Apr 13 2021

Make Ansible 6X Faster with these 3 Tips

Published by at 7:47 am under Ansible

Ansible is generally slow because it connects to the remote host for every task it runs. Let’s do some checks on a tiny role that gets the latest kubectl version (Kubernetes client) from a URL and installs the binary.
Let’s see 3 easy ways to speed up Ansible and get better execution times.

- name: get kubectl last version
   uri:
     url: "{{kubectl_url}}/stable.txt"
     return_content: yes
     status_code: 200
   register: kubectl_latest_version
 

 - name: Download kubectl binary
   get_url:
     url: "{{kubectl_url}}/v{{ kubectl_version |
       default(kubectl_latest_version.content | 
       regex_replace('^v', '')) }}/bin/{{kubectl_os}}/{{kubectl_arch}}/kubectl"
     dest: "/usr/local/bin"
     mode: '755'
     owner: "{{ kubectl_owner }}"
     group: "{{ kubectl_group }}"


Execution time with default settings: 32,2s

Speed up Ansible


Fact Cache

Gathering facts is the first task Ansible runs when connecting to a host and the least we can say, it is slow. Performance is also an issue when writing a playbook that you are testing over and over.

Luckily, it can be tweaked to save some time by adding these lines in ansible.cfg:

# implement fact caching and a smaller subset of facts gathered 
# for improved performance

gathering = smart
gather_subset = !hardware,!facter,!ohai

fact_caching_connection = /tmp/ansible_fact_cache
fact_caching = jsonfile

# expire the fact cache after 2 hours
fact_caching_timeout = 7200


According to the ansible.cfg example available online, smart gathering “gathers by default, but doesn’t regather if already gathered”.

Hardware facts are the longest facts to retrieve but you may need them especially if you build roles based on network interfaces. You may get “ansible_eth0 is undefined” for example.
Facter and ohai are related to Puppet and Chef clients.

And the most efficient is fact caching of course that stores information in a JSON file. But it could also fit in memory, or even in a shared Redis database.

Facts can also be disabled within a playbook if you don’t need them for that specific playbook. That’s a potential significant speedup that you can’t use too often though, most playbooks need facts.

- name: my_playbook
    hosts: *
    gather_facts: no
    tasks:


Execution time: 19,2s


Pipelining

Enabling pipelining reduces the number of SSH operations required to execute a module on the remote server. This improves performance but ‘requiretty’ must first be disabled in /etc/sudoers on all managed hosts, reason why pipelining is disabled by default. Add in ansible.cfg:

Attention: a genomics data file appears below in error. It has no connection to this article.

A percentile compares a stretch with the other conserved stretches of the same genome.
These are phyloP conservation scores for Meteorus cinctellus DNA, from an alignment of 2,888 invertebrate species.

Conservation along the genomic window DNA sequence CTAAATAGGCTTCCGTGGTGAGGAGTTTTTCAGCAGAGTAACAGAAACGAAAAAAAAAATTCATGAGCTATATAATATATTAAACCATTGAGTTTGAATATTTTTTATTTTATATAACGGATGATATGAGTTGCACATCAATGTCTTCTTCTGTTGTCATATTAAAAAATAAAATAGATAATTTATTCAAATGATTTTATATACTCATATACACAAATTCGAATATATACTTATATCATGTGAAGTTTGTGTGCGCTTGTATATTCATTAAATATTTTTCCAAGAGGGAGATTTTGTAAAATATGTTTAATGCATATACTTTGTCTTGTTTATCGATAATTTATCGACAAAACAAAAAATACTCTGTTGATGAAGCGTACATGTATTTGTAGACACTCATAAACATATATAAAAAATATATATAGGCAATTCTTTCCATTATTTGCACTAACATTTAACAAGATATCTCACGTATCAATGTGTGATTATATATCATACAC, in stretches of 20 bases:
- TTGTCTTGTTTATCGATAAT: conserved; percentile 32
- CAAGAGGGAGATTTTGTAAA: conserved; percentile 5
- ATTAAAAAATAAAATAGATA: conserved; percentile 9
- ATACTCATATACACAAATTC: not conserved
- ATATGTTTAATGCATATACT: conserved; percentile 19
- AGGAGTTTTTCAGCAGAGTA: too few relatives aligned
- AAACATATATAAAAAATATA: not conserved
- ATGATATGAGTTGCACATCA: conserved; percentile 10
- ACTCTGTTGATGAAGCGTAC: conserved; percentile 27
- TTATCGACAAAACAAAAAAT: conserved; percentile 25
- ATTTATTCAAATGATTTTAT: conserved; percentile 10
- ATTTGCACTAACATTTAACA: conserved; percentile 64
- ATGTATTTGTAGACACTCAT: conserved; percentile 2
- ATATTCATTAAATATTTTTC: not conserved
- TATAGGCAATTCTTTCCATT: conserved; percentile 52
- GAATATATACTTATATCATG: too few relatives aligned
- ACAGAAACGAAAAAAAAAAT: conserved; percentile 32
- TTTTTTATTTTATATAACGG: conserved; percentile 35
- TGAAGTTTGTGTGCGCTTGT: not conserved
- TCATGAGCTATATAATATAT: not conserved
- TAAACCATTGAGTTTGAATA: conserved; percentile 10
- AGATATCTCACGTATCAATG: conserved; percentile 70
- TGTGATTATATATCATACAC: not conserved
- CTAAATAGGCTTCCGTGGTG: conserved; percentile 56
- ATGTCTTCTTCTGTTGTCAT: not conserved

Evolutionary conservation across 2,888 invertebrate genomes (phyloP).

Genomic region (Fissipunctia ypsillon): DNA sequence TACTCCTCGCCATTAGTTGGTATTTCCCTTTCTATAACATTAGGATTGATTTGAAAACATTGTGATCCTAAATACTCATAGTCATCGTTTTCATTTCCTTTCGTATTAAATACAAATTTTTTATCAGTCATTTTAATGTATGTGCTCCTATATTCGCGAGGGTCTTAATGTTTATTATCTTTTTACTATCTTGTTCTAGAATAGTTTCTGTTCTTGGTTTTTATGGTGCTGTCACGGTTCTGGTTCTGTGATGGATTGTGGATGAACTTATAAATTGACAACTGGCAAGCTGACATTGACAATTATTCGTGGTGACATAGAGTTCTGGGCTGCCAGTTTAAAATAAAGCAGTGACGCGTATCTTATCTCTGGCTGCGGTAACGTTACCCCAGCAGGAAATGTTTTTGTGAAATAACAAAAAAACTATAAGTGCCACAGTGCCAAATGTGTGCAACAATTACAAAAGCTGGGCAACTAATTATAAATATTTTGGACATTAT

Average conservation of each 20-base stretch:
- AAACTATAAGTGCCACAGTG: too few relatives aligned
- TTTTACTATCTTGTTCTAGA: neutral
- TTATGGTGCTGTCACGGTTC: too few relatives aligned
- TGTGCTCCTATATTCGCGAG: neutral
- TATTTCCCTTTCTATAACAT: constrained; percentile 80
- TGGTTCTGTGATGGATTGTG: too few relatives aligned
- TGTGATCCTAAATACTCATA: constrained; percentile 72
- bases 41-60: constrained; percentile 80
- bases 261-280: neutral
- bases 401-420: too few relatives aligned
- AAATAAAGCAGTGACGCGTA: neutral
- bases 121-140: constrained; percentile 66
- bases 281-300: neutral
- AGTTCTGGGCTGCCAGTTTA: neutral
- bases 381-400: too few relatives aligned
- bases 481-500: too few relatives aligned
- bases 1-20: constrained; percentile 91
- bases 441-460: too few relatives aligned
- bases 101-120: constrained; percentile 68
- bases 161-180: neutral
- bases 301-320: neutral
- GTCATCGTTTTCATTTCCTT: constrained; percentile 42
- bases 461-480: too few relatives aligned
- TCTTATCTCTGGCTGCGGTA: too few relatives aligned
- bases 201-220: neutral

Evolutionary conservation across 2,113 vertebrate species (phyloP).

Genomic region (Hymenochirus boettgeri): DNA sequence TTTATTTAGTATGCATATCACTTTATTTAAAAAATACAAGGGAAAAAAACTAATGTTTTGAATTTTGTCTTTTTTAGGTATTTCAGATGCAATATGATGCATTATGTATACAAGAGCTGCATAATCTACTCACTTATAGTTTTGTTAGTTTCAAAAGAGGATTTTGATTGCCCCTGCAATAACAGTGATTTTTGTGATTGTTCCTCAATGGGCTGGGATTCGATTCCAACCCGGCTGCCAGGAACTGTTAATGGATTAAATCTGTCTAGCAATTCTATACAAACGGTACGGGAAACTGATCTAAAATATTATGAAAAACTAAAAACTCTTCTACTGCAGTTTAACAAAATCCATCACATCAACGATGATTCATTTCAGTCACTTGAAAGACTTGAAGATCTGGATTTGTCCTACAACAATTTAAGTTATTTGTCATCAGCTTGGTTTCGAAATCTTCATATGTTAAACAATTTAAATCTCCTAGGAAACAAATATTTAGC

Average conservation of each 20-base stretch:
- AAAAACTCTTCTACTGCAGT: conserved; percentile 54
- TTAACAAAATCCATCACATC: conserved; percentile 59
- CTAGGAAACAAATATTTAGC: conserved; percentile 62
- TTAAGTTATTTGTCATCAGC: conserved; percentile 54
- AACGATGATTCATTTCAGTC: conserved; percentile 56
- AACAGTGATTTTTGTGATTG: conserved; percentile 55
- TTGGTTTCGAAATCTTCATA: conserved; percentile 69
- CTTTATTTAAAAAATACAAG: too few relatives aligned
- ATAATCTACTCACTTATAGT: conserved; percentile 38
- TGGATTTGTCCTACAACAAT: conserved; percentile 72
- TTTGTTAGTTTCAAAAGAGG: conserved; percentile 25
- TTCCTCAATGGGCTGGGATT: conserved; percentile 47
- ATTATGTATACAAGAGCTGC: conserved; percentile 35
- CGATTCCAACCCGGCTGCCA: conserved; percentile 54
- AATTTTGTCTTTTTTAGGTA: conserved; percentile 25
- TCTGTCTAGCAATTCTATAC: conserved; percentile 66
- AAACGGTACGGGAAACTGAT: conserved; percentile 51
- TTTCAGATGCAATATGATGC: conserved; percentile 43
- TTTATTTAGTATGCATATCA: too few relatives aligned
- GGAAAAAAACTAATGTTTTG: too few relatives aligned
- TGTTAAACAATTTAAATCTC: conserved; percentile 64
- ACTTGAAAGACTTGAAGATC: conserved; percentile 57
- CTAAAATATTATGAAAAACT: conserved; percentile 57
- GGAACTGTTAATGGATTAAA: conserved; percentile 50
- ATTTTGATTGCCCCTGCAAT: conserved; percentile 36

[ssh_connection]
pipelining = True


If requiretty is set, sudo will only run when the user is logged in to a real tty.  When this flag is set, sudo can only be run from a login session and not via other means such as cron or cgi-bin scripts. However, this flag is off by default according to the man page on Debian and Ubuntu at least.
It is safe to use pipelining is this case. Check your Linux distro sudo man page.

Execution time: 11,6s

Delegate_to localhost

Most improvements are dependant on the way you write Ansible tasks. In this role, you could connect to the URL from any host – localhost? – and spare an SSH connection.
This is the purpose of delegate_to that is usually set to localhost. The first task becomes:

- name: get kubectl last version
   delegate_to: localhost
   become: false
   uri:
     url: "{{kubectl_url}}/stable.txt"
     return_content: yes
     status_code: 200
   register: kubectl_latest_version


This is a non neglectable optimisation that you can use anytime the task can be run anywhere.

You’d better set become: false or you might get this error message if Ansible tries to sudo as root on your local host.

fatal: [backup]: FAILED! => {"changed": false, "module_stderr": "sudo: a password is required\n", "module_stdout": "", "msg": "MODULE FAILURE\nSee stdout/stderr for the exact error", "rc": 1}


Execution time: 4,7s

Execution time is the mean time of 10 runs in a row, and tests were conducted through a VPN link that was far from good.

Of course, results are not linear, all playbooks will not run 6 times faster every time but you get the idea. Fact cache saves a few seconds at the start of the playbook while delegation to localhost is only applicable to a small bunch of cases.
There are other possible improvements to speed up Ansible such as async tasks to launch a task and move on immediately to the next one, but your best bet is to run Ansible on a machine as close as possible to the target hosts.


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